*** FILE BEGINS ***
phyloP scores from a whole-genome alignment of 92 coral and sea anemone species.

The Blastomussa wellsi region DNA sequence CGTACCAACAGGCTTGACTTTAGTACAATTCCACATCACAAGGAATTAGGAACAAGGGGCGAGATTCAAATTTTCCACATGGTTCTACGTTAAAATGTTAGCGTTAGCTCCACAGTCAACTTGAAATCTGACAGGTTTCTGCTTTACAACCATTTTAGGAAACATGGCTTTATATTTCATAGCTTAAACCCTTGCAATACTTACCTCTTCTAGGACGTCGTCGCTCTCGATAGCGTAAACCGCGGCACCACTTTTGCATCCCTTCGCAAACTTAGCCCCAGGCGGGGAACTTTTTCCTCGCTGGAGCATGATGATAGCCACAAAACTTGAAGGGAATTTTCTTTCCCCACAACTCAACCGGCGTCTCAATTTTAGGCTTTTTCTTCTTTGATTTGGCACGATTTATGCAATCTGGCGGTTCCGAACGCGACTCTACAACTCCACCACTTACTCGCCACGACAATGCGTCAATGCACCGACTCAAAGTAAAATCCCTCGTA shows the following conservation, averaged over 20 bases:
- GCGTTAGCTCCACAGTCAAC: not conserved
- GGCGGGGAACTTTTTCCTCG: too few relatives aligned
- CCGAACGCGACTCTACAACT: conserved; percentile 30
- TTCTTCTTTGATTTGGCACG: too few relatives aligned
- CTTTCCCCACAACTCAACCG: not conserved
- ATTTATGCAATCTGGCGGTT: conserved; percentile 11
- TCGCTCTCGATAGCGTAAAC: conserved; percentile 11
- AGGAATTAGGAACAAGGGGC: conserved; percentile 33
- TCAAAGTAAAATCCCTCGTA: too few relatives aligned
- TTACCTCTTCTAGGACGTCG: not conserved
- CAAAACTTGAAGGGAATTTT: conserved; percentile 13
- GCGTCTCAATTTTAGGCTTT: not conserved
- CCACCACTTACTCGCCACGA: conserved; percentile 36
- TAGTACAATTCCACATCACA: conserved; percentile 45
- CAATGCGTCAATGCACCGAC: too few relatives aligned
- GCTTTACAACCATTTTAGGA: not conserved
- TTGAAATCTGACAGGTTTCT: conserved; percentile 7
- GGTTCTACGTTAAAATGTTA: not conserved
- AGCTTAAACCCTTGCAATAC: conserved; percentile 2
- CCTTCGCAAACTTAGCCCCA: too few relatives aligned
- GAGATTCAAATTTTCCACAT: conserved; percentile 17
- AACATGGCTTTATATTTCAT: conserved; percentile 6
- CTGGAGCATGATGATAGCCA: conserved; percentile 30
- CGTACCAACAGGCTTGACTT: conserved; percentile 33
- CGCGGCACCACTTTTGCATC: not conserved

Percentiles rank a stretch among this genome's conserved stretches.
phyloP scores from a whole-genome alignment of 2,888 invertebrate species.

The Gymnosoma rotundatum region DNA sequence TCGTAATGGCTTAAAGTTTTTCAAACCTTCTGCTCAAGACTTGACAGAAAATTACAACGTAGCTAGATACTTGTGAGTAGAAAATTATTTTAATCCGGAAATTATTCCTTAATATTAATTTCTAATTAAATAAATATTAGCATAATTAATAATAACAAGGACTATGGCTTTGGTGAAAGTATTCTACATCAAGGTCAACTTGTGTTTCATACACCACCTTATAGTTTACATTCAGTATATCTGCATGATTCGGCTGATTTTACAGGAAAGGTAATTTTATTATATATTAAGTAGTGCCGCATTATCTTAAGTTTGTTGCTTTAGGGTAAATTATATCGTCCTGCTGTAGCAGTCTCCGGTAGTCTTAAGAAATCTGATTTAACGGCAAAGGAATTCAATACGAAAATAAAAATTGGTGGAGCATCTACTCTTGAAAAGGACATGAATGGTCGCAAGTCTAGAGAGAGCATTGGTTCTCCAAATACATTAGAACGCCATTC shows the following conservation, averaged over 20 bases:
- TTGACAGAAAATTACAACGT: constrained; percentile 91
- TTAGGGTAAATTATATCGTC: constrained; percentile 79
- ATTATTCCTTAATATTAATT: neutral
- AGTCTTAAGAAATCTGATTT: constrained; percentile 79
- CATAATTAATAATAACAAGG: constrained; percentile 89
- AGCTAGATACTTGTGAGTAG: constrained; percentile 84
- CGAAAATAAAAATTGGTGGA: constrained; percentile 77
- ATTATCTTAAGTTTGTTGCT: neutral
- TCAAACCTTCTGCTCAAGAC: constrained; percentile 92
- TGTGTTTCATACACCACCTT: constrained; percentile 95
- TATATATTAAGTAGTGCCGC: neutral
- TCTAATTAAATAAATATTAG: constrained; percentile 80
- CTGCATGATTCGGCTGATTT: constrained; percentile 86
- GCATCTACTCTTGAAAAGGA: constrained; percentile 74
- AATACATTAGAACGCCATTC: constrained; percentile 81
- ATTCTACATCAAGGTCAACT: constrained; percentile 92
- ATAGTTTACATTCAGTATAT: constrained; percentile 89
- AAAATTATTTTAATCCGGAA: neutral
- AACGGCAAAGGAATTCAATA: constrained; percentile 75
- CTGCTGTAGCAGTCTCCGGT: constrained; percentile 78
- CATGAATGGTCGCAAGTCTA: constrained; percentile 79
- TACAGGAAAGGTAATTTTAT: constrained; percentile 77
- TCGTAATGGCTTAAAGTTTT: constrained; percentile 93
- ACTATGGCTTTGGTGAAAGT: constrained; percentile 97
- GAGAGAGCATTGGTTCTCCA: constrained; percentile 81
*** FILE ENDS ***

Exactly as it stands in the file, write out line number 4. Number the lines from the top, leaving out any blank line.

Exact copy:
- GGCGGGGAACTTTTTCCTCG: too few relatives aligned